Seventy-percent of Americans sleep with their cell phone within arm’s reach; 61 percent check their phones every hour; and an overwhelming 90 percent of drivers keep it in their hand, lap, cup holder, or on the passenger seat while in their cars. According to The Wall Street Journal, these are among some of the findings released Wednesday in a new study by the Alliance of Automobile Manufacturers. Click here to see the report. States have taken some steps to curtail cell phone use while driving. But the debate continues about how exactly to address it and it’s unclear who exactly has authority over the actual use of cell phones in cars. Among the biggest concerns irking drivers today are gas prices and distracted driving. Of course, the cost of gas was far more a concern for young drivers, those ages 18-29, than driving while distracted. The reverse was true for drivers age 65 or older. The findings are based on polling of about 5,000 vehicle owners a month. AIADA and its Affinity Partner, Federated Insurance, have teamed up to provide dealers with resources to combat distracted driving. Click here to learn more. Read more about the realities of distracted driving here.

Nissan Names Mexico Exec to Head Sales for U.S., Canada; Carolin to Retire
José Muñoz, who has spent the past three years helping to solidify Nissan's position as Mexico's biggest brand, will take over the automaker's top U.S. and Canadian sales and marketing operations next year. Muñoz, 47, senior vice president over Latin America, will additionally take the title of senior vice president for sales and marketing for the United States and Canada, responsible for both Nissan and Infiniti, effective April 1, 2013. According to Automotive News, he will replace Brian Carolin, 56, who will retire from his position as senior vice president for North American sales and marketing, which he has held since 2008, Nissan said in a statement Tuesday. The change comes as Nissan's wish to overtake Honda as America's No. 2 import brand proves hard to fulfill. Nissan's market share has fallen this year while Honda's has risen. Muñoz' full new title will be senior vice president, sales and marketing, U.S., Canada & Latin America. He continues to have responsibility for customer quality and dealer network development for the entire Americas region. Both Carolin, who plans to return to his native England next year, and Muñoz came from Nissan's European operations. For more on Nissan’s leadership changes, click here.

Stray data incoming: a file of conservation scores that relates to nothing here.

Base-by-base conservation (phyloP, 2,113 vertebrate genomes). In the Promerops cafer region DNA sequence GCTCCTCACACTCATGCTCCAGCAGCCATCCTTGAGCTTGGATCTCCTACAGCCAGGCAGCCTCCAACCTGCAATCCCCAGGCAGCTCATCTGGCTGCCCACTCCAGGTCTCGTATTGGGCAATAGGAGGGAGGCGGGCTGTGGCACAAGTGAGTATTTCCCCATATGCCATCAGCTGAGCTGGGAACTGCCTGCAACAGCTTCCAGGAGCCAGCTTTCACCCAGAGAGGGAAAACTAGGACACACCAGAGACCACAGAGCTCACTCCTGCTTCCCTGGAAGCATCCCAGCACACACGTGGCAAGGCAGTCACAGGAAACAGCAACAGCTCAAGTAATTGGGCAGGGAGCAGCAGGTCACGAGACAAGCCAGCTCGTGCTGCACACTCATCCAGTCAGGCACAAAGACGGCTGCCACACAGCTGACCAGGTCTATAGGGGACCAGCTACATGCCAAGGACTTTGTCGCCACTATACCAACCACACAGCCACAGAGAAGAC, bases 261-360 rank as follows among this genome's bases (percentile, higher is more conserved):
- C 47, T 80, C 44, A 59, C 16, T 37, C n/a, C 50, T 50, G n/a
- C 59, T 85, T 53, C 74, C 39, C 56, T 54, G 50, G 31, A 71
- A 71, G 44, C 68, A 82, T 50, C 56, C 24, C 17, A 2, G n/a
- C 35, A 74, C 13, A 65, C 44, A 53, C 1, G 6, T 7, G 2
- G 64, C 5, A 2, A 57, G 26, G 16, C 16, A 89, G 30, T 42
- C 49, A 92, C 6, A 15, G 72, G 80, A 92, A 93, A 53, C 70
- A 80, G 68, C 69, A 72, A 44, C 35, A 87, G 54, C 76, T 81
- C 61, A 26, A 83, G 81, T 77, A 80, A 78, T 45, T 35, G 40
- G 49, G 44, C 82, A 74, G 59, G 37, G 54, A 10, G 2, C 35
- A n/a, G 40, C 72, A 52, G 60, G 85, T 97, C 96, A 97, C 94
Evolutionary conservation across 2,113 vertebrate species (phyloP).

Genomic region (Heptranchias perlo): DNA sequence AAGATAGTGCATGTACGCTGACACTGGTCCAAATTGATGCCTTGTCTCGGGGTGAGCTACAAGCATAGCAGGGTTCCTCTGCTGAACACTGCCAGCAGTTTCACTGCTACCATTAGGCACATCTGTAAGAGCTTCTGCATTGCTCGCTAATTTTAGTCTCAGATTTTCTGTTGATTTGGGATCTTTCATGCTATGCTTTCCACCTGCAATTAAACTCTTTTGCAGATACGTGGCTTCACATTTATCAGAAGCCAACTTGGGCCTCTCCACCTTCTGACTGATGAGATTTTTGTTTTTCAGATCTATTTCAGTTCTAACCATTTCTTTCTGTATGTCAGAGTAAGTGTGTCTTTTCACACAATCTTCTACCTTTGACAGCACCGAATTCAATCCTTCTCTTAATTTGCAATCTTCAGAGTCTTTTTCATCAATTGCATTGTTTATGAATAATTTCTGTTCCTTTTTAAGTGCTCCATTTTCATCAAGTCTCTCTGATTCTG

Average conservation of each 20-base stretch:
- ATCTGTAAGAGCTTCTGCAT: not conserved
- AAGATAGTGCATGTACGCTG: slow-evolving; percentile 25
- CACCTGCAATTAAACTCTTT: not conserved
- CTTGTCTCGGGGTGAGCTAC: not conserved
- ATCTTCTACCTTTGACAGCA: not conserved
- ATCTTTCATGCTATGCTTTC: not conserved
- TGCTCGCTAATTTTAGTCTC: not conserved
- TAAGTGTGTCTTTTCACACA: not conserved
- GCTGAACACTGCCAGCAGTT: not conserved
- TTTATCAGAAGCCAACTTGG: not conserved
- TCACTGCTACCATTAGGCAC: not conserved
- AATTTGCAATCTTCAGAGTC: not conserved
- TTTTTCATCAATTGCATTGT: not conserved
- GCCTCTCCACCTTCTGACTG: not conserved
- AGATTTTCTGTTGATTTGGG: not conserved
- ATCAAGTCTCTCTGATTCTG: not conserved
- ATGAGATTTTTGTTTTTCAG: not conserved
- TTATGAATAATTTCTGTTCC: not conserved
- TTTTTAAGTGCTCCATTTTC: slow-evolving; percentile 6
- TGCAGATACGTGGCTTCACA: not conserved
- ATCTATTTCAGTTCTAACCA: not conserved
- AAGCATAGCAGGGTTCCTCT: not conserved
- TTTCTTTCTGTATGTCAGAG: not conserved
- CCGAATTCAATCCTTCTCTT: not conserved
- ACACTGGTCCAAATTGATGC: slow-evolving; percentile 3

When Mass Automakers Go After Luxury Brands
The news couldn't have come at a worse time. Just as Skyfall was packing pre-Christmas movie theatres, there was word that James Bond's favorite automaker, Aston Martin, was falling further into foreign hands. Published reports had it that Indian tractor maker Mahindra and Mahindra was eager to buy up to half of Aston from a Kuwaiti investment group. The disclosure ignited much handwringing. What would ownership by a maker of farm equipment from the subcontinent mean to the very British high-end Aston brand? "It's difficult to visualize a tractor and an Aston Martin in the same garage," said Mads Kaiser, a Denmark-based fund manager, quoted by Reuters. In fact, high-end automotive brands have for decades been used like shiny Christmas ornaments to brighten the image of manufacturers of more pedestrian products – some with more success than others. CNN Money is featuring a look at how mass has handled class. First on the list: Tata’s ownership of Jaguar. Since 2008 when Tata bought Jaguar, worldwide sales of Jaguar vehicles have been climbing, new models are emerging, and Jaguar is extending its reach into developing markets in China, Russia, and South America. Read more about other pedestrian brands that have successfully bought luxury brands here.